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Why Are My Kids Walking with Knees Knocking?

We love seeing kids here at Perform Podiatry. Partly because it’s hard to be away from our own and they brighten up our day, but largely because of the massive difference that we know we can make to their lives and development.

Kids should be able to run, play, explore, learn and have fun without being limited by pain or held back by foot or leg dysfunction. Thankfully, issues that arise in kids are usually much easier to manage than in adults. Today we thought we’d share on a condition that we’ve had a few questions about lately from concerned parents – knock knees!

What are knock knees?

Knock knees, medically referred to as genu valgum, is the position of the knees where they are turned inwards toward one another, meaning they ‘knock’ or brush against one another as you walk. It’s often seen in children between the ages of 3 and 5, and helps them maintain balance as they develop their walking.

What causes knock knees?

Before you panic – don’t worry. Knock knees are usually a normal variation of growth and development, and this position is just how some children find their footing. However. They also may be an indicator of an underlying condition such as rickets or osteomalacia. In these cases, knock knees may not develop until the child is six years old, or persist after the age of 8.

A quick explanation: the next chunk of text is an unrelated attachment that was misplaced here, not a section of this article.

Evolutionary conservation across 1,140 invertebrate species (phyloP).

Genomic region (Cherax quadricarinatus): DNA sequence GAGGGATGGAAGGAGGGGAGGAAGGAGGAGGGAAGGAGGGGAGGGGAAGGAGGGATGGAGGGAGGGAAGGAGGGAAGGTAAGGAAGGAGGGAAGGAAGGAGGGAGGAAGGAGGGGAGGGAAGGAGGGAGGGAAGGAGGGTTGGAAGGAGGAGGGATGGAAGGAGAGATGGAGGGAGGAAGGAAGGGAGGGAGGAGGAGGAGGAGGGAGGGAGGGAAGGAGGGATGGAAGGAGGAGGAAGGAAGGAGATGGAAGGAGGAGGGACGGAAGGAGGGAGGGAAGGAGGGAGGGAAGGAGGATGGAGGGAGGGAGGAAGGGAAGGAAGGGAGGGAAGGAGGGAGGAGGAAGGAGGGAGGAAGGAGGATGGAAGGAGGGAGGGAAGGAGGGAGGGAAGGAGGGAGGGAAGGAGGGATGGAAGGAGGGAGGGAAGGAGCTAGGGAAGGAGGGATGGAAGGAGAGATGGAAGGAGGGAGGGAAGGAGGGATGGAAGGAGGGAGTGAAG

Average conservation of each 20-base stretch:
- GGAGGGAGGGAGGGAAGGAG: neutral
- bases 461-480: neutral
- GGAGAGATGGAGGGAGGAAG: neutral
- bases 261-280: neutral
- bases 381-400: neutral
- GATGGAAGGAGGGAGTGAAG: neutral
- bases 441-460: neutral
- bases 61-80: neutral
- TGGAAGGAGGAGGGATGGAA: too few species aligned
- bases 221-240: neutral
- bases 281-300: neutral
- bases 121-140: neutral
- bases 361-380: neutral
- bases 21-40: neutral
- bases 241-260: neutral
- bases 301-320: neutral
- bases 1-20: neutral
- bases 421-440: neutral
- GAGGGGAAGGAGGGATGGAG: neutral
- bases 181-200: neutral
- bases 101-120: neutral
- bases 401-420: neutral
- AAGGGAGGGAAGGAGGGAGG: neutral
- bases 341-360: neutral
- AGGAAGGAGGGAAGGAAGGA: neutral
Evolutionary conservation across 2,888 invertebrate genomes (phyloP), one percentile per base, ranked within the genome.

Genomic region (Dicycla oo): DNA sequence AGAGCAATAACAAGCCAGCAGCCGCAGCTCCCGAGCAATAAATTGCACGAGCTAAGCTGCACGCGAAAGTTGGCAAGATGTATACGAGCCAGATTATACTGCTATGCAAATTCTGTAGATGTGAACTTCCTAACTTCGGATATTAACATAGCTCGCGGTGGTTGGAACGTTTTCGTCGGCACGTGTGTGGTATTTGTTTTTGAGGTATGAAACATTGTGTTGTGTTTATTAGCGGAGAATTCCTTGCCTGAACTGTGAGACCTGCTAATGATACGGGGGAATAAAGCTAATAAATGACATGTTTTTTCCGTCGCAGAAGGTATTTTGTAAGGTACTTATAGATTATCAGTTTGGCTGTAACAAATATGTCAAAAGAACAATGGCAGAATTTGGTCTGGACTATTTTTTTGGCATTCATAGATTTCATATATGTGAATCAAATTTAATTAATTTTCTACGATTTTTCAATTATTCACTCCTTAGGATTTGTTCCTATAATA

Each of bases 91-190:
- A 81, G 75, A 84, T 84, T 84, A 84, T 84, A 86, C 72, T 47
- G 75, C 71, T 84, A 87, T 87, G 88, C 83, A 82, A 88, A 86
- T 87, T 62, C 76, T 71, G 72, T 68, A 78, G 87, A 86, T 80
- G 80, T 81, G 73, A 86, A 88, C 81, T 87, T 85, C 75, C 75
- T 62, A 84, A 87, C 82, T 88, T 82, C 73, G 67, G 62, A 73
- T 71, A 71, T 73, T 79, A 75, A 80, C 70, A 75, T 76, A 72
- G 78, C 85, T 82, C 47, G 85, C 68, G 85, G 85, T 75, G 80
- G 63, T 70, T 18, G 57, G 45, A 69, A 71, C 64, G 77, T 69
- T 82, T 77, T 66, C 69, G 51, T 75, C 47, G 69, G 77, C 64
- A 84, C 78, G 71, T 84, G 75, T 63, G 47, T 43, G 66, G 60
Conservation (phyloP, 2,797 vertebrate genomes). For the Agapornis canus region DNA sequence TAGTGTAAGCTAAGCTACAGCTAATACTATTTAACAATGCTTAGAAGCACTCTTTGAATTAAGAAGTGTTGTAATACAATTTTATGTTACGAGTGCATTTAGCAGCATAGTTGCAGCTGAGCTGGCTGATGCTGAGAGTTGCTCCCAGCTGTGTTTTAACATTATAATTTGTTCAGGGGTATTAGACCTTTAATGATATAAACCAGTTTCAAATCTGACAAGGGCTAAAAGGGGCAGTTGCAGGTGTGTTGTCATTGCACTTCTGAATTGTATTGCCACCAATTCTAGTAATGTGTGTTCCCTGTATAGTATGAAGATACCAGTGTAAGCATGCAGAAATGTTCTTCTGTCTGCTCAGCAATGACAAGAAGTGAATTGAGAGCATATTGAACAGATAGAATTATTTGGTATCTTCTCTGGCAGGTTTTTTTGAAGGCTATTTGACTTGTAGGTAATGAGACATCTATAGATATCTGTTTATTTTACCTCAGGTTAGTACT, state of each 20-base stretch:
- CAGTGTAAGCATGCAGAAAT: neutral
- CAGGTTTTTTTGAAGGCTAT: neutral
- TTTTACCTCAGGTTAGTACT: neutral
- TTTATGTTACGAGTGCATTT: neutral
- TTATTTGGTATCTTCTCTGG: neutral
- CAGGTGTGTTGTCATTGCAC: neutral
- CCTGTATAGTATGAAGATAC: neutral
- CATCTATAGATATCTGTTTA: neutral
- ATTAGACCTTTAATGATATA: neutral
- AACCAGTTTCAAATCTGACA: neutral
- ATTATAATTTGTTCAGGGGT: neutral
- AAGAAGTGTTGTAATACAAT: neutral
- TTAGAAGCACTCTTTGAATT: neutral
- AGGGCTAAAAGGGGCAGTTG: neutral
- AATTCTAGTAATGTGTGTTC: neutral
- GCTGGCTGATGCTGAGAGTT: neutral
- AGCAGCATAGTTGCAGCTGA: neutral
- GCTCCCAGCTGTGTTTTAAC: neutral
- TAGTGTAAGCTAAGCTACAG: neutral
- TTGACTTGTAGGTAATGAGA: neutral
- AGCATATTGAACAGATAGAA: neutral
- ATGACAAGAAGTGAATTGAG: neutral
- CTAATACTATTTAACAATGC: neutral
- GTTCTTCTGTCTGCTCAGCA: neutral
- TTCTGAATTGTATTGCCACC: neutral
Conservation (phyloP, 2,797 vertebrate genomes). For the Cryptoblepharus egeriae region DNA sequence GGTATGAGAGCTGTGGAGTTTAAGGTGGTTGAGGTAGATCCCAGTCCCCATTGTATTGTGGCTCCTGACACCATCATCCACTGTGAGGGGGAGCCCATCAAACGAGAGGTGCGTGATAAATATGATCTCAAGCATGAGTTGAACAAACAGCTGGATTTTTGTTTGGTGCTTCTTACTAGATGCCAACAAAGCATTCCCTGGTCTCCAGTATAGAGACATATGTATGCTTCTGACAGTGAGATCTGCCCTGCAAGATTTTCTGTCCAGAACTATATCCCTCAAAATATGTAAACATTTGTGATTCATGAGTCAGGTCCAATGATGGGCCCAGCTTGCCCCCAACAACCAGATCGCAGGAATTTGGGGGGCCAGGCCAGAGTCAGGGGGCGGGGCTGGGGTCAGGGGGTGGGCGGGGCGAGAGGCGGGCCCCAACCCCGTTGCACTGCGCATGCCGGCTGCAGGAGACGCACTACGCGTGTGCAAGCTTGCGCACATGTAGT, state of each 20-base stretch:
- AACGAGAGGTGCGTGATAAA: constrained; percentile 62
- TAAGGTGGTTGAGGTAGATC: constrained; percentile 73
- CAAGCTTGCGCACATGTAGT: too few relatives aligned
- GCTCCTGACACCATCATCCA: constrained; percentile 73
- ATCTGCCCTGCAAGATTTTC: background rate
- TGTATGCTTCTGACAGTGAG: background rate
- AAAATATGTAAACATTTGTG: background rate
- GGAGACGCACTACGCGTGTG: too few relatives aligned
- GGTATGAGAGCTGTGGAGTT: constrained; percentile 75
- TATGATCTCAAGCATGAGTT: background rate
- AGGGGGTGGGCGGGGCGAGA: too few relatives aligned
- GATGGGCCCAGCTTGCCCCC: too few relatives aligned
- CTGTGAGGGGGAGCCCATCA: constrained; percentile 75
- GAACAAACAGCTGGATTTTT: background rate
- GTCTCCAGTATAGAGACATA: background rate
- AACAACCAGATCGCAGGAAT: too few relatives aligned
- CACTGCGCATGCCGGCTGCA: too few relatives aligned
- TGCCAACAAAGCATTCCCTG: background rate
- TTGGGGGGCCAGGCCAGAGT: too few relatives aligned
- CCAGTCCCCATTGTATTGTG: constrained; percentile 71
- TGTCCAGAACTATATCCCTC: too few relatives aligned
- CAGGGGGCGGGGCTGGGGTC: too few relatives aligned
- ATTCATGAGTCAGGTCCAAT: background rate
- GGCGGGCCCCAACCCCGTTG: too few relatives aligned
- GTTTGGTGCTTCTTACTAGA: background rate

Generally speaking, contributing factors to the development of knock knees can include:

  • Obesity
  • Loose ligaments at the knees that place excess pressure on the knee joints
  • Infection or injury to the knee or shin bone (tibia)
  • Conditions that affect bone development
  • Calcium or Vitamin D deficiency

If you’re worried, it’s always a good idea to get your child checked. This way we can inform you if your child has a normal or abnormal variation of knock knees, as well as track their progress over time to ensure that the lower limbs are developing appropriately.

What are the symptoms?

The inward bending of the knees is the biggest symptom. You’ll also notice a gap between the ankles when the knees are together. One knee may turn inwards more than the other and pain isn’t typically experience during young childhood years. Where knock knees continue beyond the childhood years, symptoms may include:

  • Knee pain
  • Limping or altered walking patterns
  • Stiffness in the knee joints
  • Increased risk of developing knee arthritis

What should you do?

Because knock knees can resolve by the age of 7, you may wish to wait and see, or you may wish to get your child checked by your podiatrist. Your podiatrist will be able to assess exactly what is happening with the knee position, as well as the hip and foot position as these will be affected to some extent as a result.

If your child is experiencing any painful symptoms, interventions such as orthotics, bracing, stretching and strengthening may be used to relieve the symptoms – as kids shouldn’t be in pain from their knee position, and if this is the case, it’s likely causing other problems too.

Where knock knees persist into adulthood, management needs to be aimed at the issues that this misalignment is creating as opposed to the knee position itself. In later years, it is also important to rule out the possibility of any underlying bone conditions. Your podiatrist will be able to create a tailored management plan based on the symptoms you’re experiencing and your history.

If you’re concerned about your kid’s feet or legs, or just want that peace of mind that everything is developing normally, give our expert team a call on 09 523 2333 or book online!

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